Every first Monday in the heart of Crown Heights Brooklyn, an annual celebration commences. You all know what it is, The West Indian Day/Labor Day Parade. This carnival attracts millions every year who come to get lost in the music and festivities. The first West Indian parade was held on September 1, 1947 in Harlem (for those that may not know). The permit was later revoked in 1964 and moved to Brooklyn in the 1970’s where it remains to this day; celebrating its 43rd anniversary.
This colorful event celebrates the cultures of all the Caribbean countries expressing heritage and cultural pride filled with dancing, aromas of native food, music, and floats. Even though the parade is held on a Monday, the partying is a weekend-long extravaganza. We can’t talk about the parade without mentioning the gorgeous costumes. These costumes are complex, elegant, and extravagant. I had no idea the preparation it took to put these fantastic costumes together, so I stopped by a costume production house where Karma Carnival Band creates their masterpieces to get a look.
There I met Claude Desir, Chief Costume Designer & Band Leader to get the deets. Claude explained the dedication it takes to craft a costume by stating, ..“Preparations begins in November, it starts with the theme and the story they want to tell. Once a theme is selected, colors are chosen; the designs are put together and then broken down into sections, which are a different part of the story”. This year the theme is Over the Rainbow and the sections are Silver Lining, Oz, and Pot of gold. The costumes are so elaborately decorated with so much attention to detail, that you are in awe of them. Claude also explained “carnival is about storytelling and fashion, calling it theater of the streets making an artistic statement.” Every outfit is colorfully doused with beautiful jewels with its own personality…pure perfection! Karma Carnival Band participates every year in the parade as well as the Miami Carnival in October. Karma are primarily St.Lucian, but they rep every island with love.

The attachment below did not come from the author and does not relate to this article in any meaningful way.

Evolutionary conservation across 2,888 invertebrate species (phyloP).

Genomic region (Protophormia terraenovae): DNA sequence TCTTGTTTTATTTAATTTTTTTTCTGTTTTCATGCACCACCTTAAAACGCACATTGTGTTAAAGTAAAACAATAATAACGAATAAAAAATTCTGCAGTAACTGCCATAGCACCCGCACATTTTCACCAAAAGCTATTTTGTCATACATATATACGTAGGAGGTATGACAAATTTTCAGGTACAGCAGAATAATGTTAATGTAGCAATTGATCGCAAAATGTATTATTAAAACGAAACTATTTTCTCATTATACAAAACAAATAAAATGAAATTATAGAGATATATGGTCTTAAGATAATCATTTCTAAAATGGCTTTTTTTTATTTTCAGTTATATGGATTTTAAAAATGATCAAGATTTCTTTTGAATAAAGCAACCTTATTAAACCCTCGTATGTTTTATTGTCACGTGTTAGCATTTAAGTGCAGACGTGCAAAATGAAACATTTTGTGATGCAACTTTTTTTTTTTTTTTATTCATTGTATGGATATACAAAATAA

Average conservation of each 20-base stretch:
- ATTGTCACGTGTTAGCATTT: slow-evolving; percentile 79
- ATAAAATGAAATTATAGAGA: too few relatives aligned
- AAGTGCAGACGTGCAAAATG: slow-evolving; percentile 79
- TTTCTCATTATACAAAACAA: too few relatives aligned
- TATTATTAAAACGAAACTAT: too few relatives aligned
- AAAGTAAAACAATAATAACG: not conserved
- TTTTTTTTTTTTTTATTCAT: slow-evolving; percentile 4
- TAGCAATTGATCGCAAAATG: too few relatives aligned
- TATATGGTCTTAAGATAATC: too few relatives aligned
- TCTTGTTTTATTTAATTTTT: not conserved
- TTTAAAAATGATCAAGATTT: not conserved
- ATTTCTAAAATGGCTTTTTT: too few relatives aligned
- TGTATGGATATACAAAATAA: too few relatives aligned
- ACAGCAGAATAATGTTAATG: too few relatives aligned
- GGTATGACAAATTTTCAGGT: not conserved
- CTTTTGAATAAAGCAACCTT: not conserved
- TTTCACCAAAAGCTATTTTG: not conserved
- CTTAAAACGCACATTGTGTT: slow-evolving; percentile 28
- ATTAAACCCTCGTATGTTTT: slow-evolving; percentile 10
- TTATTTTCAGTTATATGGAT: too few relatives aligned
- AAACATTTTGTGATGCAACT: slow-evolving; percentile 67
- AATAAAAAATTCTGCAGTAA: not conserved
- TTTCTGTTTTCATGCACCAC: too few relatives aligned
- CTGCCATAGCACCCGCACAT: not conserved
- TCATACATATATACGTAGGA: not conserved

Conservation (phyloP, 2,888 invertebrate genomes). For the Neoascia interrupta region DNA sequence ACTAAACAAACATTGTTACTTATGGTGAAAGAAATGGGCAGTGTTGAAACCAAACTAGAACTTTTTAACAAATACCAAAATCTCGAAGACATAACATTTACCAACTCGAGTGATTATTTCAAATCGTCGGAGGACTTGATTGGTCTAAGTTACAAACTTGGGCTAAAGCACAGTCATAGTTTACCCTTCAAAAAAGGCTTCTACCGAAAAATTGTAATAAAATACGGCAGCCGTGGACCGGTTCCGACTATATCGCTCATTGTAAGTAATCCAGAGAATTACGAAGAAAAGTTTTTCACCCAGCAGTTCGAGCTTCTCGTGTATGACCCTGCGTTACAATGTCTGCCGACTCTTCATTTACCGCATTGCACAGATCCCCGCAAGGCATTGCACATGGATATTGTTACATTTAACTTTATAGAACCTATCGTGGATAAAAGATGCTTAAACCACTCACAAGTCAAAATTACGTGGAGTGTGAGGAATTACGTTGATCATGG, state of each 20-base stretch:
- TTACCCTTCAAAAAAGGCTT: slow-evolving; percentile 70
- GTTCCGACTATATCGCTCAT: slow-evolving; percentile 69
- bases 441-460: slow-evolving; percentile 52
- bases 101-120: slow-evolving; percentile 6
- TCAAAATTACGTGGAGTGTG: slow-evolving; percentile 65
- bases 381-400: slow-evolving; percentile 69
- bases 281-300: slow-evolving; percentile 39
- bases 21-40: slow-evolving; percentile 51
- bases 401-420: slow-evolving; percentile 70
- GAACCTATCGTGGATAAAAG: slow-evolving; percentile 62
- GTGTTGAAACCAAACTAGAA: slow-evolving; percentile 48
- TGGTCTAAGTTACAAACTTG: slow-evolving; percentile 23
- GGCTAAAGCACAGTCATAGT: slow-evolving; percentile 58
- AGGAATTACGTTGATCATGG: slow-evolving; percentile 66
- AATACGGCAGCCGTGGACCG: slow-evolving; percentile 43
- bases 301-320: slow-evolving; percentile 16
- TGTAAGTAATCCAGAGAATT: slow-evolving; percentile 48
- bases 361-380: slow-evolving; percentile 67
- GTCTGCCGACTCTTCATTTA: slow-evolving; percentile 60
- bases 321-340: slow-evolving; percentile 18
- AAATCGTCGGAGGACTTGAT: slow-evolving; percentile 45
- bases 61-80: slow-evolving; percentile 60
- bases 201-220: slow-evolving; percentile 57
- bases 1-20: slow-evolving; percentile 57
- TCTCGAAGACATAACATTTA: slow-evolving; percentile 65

You don’t have to be a Brooklynite or West Indian to attend the parade. Everyone’s invited to take part and become spectators watching or following the parade of floats. It is definitely an experience a person should have at least once in their lifetime! If you decide to attend don’t forget to “get something and wave” (a flag) and let your feet and body do the rest of the moving to the Calypso beat. Big up to all my West Indian people…have fun and be safe, don’t forget the Red bull Tuesday Morning!!
***side note: If you want to be part of Karma Carnival Band next year find them on Facebook or email www.karmacarnivalband.com.----escape_autolink_uri:2810b6e387a7f27b0b9268401e3dc6d2---- Pot of Gold
Photo Credit: Karma Carnival Band